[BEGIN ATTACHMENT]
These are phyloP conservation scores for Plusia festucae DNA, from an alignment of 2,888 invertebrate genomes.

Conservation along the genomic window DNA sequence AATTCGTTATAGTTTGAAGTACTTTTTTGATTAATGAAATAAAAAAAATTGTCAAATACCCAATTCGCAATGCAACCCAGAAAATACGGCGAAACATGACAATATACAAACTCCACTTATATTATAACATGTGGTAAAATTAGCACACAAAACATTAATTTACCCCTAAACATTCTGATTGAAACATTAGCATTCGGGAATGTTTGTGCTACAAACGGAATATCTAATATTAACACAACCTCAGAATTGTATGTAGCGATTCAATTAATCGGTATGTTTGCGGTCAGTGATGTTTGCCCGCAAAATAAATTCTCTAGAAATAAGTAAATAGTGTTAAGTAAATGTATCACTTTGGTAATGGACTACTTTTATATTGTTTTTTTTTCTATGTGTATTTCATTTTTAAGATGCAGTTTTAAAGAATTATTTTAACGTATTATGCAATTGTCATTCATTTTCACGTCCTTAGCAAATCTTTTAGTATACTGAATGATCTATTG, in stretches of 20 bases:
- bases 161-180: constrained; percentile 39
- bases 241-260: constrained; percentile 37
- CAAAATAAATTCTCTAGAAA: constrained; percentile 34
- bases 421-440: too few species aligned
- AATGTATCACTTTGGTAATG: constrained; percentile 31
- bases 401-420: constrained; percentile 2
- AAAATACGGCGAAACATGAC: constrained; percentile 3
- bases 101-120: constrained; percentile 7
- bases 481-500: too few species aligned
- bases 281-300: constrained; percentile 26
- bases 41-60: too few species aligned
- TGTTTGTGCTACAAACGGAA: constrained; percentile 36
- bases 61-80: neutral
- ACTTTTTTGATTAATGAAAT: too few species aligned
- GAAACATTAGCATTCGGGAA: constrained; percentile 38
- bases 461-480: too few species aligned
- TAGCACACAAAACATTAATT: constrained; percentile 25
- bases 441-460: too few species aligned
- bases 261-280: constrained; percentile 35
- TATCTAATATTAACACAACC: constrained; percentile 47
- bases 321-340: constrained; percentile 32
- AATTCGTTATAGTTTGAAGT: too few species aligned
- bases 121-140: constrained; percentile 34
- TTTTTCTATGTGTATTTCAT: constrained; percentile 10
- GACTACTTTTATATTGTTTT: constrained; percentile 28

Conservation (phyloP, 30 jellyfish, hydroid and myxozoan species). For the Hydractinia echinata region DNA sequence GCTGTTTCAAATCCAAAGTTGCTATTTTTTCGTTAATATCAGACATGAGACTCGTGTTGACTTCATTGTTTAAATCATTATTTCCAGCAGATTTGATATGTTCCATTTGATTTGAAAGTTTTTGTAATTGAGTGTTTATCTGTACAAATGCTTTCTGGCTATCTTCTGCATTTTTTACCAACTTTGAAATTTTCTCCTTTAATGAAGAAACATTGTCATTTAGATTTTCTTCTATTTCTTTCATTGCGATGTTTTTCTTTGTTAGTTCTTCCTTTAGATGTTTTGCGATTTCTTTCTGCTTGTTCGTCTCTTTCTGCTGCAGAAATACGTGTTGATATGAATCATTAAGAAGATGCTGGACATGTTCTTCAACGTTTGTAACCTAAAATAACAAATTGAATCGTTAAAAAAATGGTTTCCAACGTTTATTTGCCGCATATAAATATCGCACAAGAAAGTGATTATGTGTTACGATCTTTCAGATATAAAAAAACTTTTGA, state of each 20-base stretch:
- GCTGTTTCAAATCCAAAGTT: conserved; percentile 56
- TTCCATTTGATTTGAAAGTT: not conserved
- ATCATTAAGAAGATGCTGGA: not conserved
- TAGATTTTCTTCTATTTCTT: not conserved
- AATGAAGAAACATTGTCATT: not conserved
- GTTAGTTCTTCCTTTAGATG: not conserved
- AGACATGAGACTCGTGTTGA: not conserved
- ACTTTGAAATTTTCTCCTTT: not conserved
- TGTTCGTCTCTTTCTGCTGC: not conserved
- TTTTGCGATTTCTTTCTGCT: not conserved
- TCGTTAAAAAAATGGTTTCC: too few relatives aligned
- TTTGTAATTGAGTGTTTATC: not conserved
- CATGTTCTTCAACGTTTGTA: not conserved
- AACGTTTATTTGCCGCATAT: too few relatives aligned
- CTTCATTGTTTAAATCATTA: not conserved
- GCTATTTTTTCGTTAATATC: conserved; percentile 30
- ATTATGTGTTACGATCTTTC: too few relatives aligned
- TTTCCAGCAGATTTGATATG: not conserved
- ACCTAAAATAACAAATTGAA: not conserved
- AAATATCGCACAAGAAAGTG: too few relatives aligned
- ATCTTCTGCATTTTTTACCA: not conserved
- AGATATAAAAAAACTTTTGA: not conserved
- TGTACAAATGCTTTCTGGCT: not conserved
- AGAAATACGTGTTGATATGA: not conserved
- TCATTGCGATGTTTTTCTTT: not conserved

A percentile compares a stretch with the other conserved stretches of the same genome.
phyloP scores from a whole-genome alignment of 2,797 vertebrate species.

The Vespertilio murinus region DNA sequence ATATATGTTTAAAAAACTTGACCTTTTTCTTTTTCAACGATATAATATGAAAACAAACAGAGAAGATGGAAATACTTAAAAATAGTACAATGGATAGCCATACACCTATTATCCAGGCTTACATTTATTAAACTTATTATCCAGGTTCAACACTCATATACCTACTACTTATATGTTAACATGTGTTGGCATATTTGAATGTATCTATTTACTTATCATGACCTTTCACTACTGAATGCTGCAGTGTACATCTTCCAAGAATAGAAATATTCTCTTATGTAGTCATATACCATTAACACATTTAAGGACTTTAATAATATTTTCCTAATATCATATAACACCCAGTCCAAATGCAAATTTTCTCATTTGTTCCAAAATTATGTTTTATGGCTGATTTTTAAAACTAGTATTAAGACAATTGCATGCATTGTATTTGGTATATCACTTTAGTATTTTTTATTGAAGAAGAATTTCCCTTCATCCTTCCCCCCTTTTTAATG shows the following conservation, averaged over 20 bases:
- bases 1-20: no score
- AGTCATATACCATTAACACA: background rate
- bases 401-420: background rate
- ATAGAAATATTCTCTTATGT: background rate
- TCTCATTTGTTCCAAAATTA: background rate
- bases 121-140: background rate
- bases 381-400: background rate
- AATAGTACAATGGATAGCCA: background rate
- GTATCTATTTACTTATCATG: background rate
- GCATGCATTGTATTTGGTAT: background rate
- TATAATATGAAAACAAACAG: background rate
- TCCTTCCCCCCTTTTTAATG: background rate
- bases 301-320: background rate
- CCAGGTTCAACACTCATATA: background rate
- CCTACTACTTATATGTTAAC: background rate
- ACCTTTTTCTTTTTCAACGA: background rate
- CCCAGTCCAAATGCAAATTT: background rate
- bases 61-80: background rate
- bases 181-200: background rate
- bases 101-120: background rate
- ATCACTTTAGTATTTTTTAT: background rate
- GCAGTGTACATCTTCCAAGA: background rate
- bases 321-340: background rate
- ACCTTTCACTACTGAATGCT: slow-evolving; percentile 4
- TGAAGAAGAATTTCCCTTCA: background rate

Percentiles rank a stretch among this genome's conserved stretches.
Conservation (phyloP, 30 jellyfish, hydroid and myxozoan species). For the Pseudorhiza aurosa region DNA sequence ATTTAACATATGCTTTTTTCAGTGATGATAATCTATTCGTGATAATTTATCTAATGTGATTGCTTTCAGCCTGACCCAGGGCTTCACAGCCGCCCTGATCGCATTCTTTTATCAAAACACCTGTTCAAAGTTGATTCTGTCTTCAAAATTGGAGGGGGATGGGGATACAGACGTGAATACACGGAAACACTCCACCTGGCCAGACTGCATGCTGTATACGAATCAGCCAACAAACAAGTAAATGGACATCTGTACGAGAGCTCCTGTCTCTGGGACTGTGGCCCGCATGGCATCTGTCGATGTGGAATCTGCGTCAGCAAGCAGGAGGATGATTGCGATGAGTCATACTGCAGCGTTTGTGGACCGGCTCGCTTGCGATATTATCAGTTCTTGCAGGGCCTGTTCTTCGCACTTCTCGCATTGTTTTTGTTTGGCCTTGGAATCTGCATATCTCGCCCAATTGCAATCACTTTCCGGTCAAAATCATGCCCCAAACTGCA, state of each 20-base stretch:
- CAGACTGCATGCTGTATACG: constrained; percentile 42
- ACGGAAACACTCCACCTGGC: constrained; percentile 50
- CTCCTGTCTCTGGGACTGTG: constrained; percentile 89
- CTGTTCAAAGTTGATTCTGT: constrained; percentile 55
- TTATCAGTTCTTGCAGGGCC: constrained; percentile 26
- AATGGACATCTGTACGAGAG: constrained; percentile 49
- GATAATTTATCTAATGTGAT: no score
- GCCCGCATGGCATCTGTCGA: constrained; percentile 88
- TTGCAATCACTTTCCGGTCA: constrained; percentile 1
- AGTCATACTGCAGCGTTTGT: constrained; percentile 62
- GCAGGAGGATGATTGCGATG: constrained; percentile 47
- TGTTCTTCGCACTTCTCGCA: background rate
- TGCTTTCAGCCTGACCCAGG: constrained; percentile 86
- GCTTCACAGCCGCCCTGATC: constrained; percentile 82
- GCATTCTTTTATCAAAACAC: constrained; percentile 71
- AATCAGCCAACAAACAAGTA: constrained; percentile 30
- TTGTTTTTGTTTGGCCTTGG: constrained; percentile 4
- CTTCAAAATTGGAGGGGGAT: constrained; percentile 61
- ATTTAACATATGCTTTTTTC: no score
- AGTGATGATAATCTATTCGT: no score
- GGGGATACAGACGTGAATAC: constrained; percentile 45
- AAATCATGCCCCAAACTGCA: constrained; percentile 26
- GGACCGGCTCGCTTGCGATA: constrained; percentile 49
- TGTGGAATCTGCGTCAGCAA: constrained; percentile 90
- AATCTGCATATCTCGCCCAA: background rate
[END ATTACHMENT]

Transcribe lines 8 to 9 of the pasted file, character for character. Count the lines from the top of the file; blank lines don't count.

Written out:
- bases 401-420: constrained; percentile 2
- AAAATACGGCGAAACATGAC: constrained; percentile 3